Welcome to this week’s edition of Confider, the media newsletter that pulls back the curtain to reveal what’s really going on inside the world’s most powerful navel-gazing industry. Subscribe here and send your questions, tips, and complaints here.
EXCLUSIVE — HOW THE MEDIA GRINCHES STEAL XMAS: Seasons greetings! And by “season,” we mean that surreal time of year between Thanksgiving and New Year’s Day when media giants scramble to clear their books and pink-slip a bunch of employees. As 2023 nears its end, the media grinches are about to steal Christmas for many, as several key outlets are poised to suffer through a final wave of layoffs. The bloodbath began Thursday at Condé Nast, where about a dozen New Yorker staffers exited the famed magazine... Read the full Confider scoop here.
EXCLUSIVE — BEGRUDGING BENNET: Former New York Times opinions editor James Bennet apparently can’t move on from the scandal that derailed his career at the paper. For those with some memory loss, Bennet resigned in 2020 after publishing an op-ed in which Republican Sen. Tom Cotton called upon President Donald Trump to “send in the troops” to quell nationwide protests against police brutality. It was a truly dark period for the Times newsroom, with an internal revolt they’ve long hoped to forget. But Bennet hasn’t forgotten. Confider has learned that he’s been calling around to former Times colleagues, peppering them with questions about that fateful incident for a piece he intends to write for The Economist, where he now serves as a senior editor. No word yet on the specifics of the article or when it will run. Bennett and a rep for The New York Times both declined to comment. Read the full Confider scoop here.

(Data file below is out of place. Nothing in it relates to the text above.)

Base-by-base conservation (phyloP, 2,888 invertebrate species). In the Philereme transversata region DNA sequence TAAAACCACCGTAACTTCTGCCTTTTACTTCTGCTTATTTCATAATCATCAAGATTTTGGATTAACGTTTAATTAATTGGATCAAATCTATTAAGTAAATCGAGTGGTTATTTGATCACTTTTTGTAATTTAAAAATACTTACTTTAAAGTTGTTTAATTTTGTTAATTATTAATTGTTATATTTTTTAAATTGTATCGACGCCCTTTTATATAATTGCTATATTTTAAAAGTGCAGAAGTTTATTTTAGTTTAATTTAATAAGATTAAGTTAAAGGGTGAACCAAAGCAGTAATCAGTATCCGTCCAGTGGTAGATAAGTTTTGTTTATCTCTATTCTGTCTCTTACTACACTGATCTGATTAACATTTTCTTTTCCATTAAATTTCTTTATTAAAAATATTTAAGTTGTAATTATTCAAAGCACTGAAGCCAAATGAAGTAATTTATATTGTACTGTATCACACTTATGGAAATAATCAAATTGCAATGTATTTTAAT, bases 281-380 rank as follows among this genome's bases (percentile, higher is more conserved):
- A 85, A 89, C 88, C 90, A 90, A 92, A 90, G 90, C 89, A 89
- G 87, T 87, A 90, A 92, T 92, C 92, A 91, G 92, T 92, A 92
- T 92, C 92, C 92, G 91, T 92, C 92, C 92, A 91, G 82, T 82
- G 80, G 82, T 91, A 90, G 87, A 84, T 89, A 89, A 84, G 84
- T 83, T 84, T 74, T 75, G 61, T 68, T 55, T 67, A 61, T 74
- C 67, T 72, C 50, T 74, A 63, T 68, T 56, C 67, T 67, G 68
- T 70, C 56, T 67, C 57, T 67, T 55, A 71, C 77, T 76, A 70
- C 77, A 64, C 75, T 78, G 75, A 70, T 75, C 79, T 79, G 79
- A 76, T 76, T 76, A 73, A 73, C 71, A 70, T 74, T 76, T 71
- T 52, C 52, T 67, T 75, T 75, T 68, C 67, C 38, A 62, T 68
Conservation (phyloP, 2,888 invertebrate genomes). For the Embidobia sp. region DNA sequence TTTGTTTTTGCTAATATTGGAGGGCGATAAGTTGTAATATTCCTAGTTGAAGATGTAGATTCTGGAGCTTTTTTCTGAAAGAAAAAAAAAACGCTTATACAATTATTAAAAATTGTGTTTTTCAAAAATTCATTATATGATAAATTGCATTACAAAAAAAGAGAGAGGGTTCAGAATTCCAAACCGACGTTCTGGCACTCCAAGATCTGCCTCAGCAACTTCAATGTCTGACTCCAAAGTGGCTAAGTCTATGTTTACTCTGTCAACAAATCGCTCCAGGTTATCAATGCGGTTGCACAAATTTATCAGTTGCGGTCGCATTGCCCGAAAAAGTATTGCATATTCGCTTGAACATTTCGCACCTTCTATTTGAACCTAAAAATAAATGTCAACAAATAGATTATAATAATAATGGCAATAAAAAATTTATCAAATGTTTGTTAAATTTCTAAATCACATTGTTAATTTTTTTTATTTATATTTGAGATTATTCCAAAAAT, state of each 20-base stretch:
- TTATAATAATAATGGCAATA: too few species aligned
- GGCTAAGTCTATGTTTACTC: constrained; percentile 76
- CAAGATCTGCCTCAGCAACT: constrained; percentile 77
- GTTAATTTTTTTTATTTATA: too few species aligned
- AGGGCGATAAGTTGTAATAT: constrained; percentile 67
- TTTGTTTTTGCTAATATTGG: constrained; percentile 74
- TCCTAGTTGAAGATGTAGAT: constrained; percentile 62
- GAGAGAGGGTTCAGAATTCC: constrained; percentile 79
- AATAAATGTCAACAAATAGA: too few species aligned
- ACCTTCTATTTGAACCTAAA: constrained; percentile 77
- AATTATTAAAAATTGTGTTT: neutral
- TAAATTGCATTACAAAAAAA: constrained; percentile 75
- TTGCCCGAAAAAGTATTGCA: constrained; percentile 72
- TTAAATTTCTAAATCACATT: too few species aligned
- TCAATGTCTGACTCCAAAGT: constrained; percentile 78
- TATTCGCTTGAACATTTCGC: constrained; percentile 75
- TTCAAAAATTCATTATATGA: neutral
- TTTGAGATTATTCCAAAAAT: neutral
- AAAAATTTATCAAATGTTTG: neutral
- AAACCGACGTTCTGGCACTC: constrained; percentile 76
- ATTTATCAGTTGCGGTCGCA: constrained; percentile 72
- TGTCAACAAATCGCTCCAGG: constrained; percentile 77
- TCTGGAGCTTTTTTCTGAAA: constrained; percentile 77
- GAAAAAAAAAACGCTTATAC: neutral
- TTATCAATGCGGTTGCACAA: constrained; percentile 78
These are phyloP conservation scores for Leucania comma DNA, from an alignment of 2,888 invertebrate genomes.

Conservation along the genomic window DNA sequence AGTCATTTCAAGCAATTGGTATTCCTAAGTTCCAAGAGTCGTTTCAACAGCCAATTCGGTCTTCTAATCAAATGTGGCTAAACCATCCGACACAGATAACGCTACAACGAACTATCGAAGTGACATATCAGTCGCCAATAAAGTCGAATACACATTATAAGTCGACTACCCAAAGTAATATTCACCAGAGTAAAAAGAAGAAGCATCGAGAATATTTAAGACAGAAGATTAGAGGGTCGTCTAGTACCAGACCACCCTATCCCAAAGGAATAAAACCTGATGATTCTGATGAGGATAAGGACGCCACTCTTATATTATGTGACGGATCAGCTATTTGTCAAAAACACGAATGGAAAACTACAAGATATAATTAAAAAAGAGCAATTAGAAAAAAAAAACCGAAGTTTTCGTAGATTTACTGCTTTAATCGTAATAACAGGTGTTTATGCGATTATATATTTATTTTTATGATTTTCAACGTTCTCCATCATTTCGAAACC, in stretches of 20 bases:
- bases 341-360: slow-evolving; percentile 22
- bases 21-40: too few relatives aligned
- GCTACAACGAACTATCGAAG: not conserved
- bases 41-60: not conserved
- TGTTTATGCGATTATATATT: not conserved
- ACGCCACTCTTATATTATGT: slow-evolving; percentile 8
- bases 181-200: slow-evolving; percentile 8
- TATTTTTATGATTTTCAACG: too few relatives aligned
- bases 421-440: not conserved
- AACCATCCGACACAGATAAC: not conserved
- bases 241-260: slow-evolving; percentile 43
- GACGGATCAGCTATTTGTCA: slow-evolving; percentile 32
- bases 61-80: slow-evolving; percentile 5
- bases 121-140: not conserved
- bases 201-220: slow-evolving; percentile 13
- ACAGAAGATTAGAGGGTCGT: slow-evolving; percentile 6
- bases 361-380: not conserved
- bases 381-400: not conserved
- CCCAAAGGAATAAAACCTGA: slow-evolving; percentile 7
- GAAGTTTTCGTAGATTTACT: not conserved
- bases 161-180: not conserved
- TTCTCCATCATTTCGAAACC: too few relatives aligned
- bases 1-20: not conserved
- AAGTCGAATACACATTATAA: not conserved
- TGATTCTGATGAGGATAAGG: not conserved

EXCLUSIVE — OMID SCOBIE LETTERS: The British royal family’s oft-quoted mantra of “Never complain, never explain” went out the window last week when access journalist Omid Scobie’s new book, Endgame, made international headlines after copies published in the Netherlands named the alleged “royal racists” as King Charles III and Kate Middleton. As papers across the pond debated whether to name the pair, Confider has learned that white-shoe law firm Harbottle and Lewis—the royals’ lawyers of choice—blasted out legal warnings to British newsrooms, explicitly warning that naming Charles and Kate would breach Article 8 of the EU Convention on Human Rights, which declares that everyone has the right to respect for their private and family life. Nevertheless, the dam burst after Piers Morgan of all people named the king and the princess on his TalkTV show, a move that was then picked up by the New York Post before generating worldwide headlines. The Guardian was the first U.K.-based paper to name the pair, soon followed by their competitors. In what surely will go down as one of publishing’s strangest mysteries, Scobie, who once lied about his age in an interview, has denied all responsibility for naming the pair in a book he authored.